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spacer spacer spacer spacer spacer spacer May 18, 2007
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Students ‘dream up’ collaborative publication

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The cover of Drem

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A shot of one of the inside spreads of the new publication

RIT photography and graphic design students faced a monumental challenge during their waking hours—to produce a 100-page, full-color magazine in five weeks on the topic of dreams.

The project was for their editorial design course co-taught by Denis Defibaugh, professor of photography in the School of Photographic Arts and Sciences, and Lorrie Frear, assistant professor of graphic design in RIT’s School of Design.

“I think we shocked a lot of people in the time frame we did it,” says Frear.

All seniors, the 20 photo students and 20 graphic design students first brainstormed a theme and ultimately chose dreams.

“The theme was open to interpretation and seemed interesting for both design and photography,” says John Chiappone, fourth-year graphic design major and the magazine’s co-art director.

The class came up with the magazine’s title, Drem: Because Reality is Overrated, incorporating the acronym REM (rapid eye movement), the stage in the sleep cycle when dreaming occurs.

Modeled after a magazine-run environment, the students voted on a staff, with each position filled by a designer and a photographer.

“This magazine was a good challenge for us because we each had to work with someone else in a different major,” says Katie Koch, fourth-year advertising photography major and the magazine’s co-art director. “It also exposed us to deadlines which we will soon face in the real world.”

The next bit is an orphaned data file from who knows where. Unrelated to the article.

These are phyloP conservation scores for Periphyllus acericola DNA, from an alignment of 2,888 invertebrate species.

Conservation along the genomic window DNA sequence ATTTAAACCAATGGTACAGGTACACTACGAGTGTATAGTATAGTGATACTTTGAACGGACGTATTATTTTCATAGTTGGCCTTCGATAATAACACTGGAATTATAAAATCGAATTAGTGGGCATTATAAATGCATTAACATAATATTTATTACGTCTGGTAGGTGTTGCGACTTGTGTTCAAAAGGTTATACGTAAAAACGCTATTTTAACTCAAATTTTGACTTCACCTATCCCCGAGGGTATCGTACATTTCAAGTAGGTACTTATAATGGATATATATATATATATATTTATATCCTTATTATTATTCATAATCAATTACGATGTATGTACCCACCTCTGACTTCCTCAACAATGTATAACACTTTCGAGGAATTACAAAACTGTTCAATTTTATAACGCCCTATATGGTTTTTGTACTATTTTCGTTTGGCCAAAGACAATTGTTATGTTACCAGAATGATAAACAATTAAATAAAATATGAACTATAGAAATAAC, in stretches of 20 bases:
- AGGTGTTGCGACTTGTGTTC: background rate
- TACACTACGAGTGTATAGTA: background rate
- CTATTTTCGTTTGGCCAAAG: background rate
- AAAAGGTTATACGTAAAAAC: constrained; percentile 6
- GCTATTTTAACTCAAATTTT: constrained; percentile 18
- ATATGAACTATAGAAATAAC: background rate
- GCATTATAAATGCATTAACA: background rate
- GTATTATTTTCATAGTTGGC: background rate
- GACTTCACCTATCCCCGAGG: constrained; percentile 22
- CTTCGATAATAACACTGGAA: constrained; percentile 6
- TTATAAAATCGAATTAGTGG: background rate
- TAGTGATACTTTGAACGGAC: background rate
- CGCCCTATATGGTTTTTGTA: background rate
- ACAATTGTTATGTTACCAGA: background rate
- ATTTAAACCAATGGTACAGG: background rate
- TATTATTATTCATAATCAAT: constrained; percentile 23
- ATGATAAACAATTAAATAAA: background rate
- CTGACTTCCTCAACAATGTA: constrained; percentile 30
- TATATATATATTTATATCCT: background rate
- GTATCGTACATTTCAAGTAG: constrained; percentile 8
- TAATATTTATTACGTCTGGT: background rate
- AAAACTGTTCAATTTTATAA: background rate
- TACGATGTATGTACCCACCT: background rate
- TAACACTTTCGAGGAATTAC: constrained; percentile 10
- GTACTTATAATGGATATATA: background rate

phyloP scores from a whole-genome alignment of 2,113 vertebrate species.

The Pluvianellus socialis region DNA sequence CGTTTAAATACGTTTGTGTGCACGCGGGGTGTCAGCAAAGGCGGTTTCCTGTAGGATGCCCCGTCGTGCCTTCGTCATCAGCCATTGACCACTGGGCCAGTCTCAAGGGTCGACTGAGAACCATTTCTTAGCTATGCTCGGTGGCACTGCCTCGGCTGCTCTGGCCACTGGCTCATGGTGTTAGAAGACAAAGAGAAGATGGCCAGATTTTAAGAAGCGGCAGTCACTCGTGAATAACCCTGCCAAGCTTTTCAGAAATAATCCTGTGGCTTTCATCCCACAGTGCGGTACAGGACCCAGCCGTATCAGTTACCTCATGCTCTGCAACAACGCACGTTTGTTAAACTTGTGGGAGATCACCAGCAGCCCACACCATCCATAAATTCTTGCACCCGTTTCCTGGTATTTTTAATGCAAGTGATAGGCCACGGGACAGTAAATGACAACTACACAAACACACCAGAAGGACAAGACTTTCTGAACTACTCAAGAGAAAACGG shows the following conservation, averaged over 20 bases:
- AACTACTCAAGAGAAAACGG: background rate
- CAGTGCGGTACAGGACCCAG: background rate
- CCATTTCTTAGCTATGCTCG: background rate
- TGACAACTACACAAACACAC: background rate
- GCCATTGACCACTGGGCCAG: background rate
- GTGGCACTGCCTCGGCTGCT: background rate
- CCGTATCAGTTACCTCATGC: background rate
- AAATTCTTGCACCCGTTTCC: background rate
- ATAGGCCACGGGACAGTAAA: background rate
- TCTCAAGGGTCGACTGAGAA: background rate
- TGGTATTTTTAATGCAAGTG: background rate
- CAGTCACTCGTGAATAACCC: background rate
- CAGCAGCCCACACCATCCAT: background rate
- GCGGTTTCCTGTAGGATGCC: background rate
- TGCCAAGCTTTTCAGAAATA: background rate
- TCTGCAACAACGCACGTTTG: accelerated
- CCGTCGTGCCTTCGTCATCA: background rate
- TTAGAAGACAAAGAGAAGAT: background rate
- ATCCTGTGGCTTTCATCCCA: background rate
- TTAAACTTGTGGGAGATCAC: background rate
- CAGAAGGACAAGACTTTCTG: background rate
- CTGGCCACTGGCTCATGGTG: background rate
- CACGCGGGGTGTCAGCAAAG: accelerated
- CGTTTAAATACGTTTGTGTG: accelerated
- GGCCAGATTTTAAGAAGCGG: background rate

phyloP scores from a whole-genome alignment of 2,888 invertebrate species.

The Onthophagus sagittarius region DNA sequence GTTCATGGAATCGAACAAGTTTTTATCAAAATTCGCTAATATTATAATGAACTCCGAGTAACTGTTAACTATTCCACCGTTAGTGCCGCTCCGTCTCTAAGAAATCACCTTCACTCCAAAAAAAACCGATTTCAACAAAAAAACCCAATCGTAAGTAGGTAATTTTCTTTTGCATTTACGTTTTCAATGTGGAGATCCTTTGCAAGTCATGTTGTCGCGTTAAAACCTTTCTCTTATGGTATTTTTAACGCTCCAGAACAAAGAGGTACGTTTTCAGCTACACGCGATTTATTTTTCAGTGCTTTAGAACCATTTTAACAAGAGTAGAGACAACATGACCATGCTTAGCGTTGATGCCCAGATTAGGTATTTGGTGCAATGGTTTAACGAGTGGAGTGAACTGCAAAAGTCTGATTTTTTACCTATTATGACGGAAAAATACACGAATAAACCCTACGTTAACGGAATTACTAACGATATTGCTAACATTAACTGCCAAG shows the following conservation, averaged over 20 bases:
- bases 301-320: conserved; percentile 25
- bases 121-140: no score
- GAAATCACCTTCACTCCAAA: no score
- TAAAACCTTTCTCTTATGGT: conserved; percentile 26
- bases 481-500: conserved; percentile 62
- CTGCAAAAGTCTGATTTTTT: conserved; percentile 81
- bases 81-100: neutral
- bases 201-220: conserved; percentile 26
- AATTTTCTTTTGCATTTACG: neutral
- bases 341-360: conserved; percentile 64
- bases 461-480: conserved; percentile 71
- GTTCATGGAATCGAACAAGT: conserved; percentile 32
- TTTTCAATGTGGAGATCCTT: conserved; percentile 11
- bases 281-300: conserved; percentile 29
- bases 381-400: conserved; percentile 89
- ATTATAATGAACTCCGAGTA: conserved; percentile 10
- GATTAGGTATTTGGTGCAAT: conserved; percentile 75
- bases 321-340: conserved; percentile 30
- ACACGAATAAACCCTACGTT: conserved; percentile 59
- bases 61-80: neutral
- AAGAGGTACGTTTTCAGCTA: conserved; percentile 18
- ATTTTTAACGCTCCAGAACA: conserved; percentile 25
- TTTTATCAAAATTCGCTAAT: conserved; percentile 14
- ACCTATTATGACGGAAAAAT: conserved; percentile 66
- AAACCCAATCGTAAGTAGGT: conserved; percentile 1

Peppered throughout the magazine are articles covering a wide range of dark and whimsical topics from nightmares to monsters to dream jobs to daydreams. In an excerpt from her article, “Beware, Those Dangerous Delusions,” Allison Johnston, a fourth-year graphic design student writes: “Where would brilliant ideas come from if we never allowed them to sprout in the warm sunlight of our daydreams? Daydreaming is both soothing and inspiring, letting us distress while filling our brains with unexpected solutions to life’s little problems.”

More than half of the students, including staff members, submitted articles. “The feature editors mainly chose the articles,” says Defibaugh. “The copy editors were responsible for correcting typos and grammatical errors and oversaw the overall quality of the text. The production team had the most critical job of putting everything together to ensure the layout was configured properly.”

Lindsay Tendler, fourth-year advertising photography major and one of Drem’s production editors says: “Towards the end, it became really intense with the production team working long hours to get the magazine ready for print. It was a great experience and made me realize I may want to pursue magazine production as a career.”

Michael Riordan, professor in the School of Print Media, and some of his fourth-year new media publishing students also helped with production. RIT’s Printing Applications Laboratory printed the magazine.

“While all the students are visual communicators, they have different personalities and talents from various disciplines. It was great to see all the talents come together in this magazine,” says Frear.

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Kelly Downs

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